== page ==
“I don’t know what I think until I write it down.”
― Joan Didion
Journalling is an important part of many people’s lives, with some consistently taking to their journals every week or every day. The benefits come in as many forms as journalling itself can take.
Dedicating just a few minutes a day to yourself in this way can have a significant impact on your emotional health, daily clarity and positive energy. Journalling is also a huge part of people’s creativity, becoming a vital piece in the creative process. If you’re looking for some inspiration for your journalling habits or perhaps searching for a place to start, read on to see if one of the following styles of journalling could be the right one for you!
Making lists can be one of the most satisfying, not to mention beneficial, ways of organising your thoughts. List journalling channels this method of structuring ideas by dividing them into into their own categories and groups. Lists don’t have to be as mundane as a grocery list but can act as a catalyst for things you want to improve in your life or things you want to put increased focus on. Examples of list journalling prompts could be, “Achieving my goals today will be easier if…” or “My favourite me-time routines are…” Arranging your thoughts and goals in this way can help you move toward achieving them while also providing a reference for you to easily refer back to.
One Line a Day Journalling
Often considered the easiest method, with the requirement of only one line each day, here the challenge therefore lies in what to write. Taking up almost no time at all, the charm is the art of reflection with journals allowing for five years at a time. Here at Paperblanks, we created our own version of this type of journal and decided five years is the perfect snapshot to record and reflect on milestones that you may encounter in this time frame. Check out our 5-Year Snapshot Journals here. If you’re stuck for some inspiration, we also created handy downloadable templates to help you get the most out of the concept.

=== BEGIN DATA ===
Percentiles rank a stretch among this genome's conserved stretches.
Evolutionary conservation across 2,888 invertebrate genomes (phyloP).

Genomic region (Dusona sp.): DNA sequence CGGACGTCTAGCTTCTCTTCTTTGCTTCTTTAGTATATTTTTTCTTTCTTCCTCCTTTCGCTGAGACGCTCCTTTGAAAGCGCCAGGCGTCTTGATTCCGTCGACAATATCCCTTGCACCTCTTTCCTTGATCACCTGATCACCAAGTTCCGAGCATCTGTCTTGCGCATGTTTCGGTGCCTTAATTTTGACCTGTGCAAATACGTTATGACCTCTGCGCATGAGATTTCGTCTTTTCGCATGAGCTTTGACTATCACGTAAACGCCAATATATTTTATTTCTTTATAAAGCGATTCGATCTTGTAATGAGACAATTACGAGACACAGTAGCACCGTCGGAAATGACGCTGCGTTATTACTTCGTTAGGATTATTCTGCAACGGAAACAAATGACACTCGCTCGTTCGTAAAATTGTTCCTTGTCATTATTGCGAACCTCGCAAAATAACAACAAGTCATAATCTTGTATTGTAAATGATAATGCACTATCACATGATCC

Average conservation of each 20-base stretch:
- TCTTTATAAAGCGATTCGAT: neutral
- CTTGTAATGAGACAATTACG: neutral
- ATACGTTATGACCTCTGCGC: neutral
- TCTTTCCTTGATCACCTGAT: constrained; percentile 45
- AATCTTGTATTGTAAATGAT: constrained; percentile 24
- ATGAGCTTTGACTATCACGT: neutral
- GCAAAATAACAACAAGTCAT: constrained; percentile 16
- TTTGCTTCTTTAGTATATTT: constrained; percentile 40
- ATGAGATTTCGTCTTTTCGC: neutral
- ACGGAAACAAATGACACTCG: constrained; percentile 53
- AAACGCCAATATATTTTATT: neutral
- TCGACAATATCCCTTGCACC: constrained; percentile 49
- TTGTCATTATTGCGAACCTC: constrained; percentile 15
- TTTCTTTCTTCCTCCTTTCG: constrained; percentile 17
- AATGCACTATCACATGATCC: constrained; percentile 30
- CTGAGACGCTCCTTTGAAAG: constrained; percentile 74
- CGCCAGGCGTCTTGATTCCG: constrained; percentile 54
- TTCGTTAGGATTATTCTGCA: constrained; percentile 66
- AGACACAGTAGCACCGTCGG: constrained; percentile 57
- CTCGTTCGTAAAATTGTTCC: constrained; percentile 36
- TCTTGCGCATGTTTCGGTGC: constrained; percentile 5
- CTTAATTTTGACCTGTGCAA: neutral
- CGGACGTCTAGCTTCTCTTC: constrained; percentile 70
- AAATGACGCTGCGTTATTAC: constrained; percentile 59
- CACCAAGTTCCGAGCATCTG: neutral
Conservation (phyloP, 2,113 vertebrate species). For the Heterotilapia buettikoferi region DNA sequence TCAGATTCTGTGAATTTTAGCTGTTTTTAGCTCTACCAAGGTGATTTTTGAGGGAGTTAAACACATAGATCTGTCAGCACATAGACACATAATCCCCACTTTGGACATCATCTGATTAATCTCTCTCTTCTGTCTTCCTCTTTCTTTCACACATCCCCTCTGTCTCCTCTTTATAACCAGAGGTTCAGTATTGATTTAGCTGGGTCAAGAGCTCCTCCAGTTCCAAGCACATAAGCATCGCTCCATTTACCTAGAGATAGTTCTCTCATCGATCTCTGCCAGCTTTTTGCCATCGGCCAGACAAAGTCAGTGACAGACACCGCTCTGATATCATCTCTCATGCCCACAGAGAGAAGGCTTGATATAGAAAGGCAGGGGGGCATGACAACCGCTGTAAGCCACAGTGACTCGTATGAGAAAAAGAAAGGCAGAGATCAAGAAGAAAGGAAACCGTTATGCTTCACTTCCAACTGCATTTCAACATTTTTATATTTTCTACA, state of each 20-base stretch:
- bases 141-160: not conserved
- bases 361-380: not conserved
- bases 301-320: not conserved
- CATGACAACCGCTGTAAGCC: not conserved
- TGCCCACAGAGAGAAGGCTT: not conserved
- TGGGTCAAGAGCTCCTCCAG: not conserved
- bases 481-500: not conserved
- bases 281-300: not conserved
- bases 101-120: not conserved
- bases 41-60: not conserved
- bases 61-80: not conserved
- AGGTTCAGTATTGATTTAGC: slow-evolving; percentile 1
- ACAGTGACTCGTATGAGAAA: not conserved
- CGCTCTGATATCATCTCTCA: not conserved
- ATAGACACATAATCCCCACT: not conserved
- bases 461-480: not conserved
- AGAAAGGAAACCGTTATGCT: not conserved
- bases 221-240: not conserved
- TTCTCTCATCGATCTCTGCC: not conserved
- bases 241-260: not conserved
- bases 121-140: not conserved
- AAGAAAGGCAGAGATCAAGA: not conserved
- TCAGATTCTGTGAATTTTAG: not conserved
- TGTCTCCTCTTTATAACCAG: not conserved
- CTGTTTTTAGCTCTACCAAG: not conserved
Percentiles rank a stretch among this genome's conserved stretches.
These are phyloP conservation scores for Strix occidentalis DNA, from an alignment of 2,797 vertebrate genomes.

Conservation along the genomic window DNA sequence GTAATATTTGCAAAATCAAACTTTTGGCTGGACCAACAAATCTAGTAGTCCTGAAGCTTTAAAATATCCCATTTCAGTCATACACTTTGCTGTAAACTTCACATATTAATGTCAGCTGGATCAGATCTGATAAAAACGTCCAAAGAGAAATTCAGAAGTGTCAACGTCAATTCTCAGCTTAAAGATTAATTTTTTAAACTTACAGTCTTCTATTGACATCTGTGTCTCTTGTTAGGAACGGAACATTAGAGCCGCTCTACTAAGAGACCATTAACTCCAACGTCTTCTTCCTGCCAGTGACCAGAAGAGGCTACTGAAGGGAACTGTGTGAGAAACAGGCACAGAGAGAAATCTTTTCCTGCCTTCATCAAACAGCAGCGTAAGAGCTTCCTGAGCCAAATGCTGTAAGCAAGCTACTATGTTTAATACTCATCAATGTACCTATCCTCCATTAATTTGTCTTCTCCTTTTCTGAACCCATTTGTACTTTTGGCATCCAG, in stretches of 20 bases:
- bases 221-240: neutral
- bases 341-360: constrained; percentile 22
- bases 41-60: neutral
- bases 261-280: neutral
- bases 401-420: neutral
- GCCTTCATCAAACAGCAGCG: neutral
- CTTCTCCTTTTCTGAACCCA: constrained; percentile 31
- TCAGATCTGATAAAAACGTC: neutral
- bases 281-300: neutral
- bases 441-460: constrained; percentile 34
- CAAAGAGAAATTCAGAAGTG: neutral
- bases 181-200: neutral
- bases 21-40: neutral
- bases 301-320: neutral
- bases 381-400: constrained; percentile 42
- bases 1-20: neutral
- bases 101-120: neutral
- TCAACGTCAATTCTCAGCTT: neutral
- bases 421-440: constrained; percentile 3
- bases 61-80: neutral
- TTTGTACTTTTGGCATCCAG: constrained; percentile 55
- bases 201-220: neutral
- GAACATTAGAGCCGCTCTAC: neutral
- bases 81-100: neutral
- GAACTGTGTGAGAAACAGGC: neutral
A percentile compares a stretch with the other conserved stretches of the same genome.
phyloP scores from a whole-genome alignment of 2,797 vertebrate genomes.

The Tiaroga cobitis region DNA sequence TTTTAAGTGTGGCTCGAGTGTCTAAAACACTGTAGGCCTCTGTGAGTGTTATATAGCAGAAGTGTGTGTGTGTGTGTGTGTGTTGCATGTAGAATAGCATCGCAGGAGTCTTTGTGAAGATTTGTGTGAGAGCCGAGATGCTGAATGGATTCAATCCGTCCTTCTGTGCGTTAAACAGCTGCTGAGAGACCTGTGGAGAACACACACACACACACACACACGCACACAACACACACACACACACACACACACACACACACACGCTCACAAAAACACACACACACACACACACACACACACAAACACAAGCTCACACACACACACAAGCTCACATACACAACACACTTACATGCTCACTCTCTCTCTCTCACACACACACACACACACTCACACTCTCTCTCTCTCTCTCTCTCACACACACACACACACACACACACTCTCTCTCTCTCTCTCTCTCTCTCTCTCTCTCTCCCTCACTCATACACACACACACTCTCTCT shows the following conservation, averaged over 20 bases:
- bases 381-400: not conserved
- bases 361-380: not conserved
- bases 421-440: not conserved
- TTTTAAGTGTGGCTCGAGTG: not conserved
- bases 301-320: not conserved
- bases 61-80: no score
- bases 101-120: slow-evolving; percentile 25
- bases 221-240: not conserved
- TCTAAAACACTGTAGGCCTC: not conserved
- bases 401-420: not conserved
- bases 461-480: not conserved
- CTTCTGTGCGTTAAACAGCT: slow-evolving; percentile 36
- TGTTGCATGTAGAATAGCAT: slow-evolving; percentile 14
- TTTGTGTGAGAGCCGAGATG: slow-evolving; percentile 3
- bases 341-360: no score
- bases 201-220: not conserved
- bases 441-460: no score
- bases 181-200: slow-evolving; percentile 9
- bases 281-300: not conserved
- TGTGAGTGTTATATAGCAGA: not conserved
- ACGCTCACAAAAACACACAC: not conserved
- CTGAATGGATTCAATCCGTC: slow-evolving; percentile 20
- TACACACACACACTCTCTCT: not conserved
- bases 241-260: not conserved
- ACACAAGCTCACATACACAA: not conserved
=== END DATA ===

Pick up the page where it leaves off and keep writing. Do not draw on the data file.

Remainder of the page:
Start by writing down some aspirations for the future like bucket list goals, places to visit or journal entries as your future self, which can really help in visualising your ideal future. Begin with what you want your life to look like in a year or five. It’s also useful to incorporate drawings to help with the full picture – for example, your dream home or your perfect vacation destination. Looking back through this journal from time to time can reignite your motivation, inspiring you with all the things you have to look forward to and are working toward.
Dream journalling is another popular and fun choice, allowing you to track themes and patterns over time and gain insight into your inner psyche. You can start by recording especially memorable dreams from the past and then moving into your current dreams going forward. Include in each entry the date and the time of going to sleep and waking, and it might also be interesting to include how well you slept. In no time you’ll find it has become a valued personal treasure.
About Paperblanks: When creating our Paperblanks line, we were driven by a desire to keep the beauty of books alive. By drawing inspiration from great artists and craftspeople, our aim is to help you feel inspired and creative every day and to help you create your own personal pieces of art. For more about Paperblanks and our journals, visit our website at paperblanks.com.
I’d like to add another method: the dumpster method. I basically dump all my thoughts unfiltered (!) in the journal. It becomes a total mess, I’ll admit that, but it allows me to empty my mind without having to worry about anything! 🙂
Agree Hugo! The dumpster method helps to unwire thoughts and put them at some point to create a process/system or to see a pattern where you (and your unconscious) would like to bring you to (in the future)
We will have to give that method a try too! Thanks, Hugo and Iris!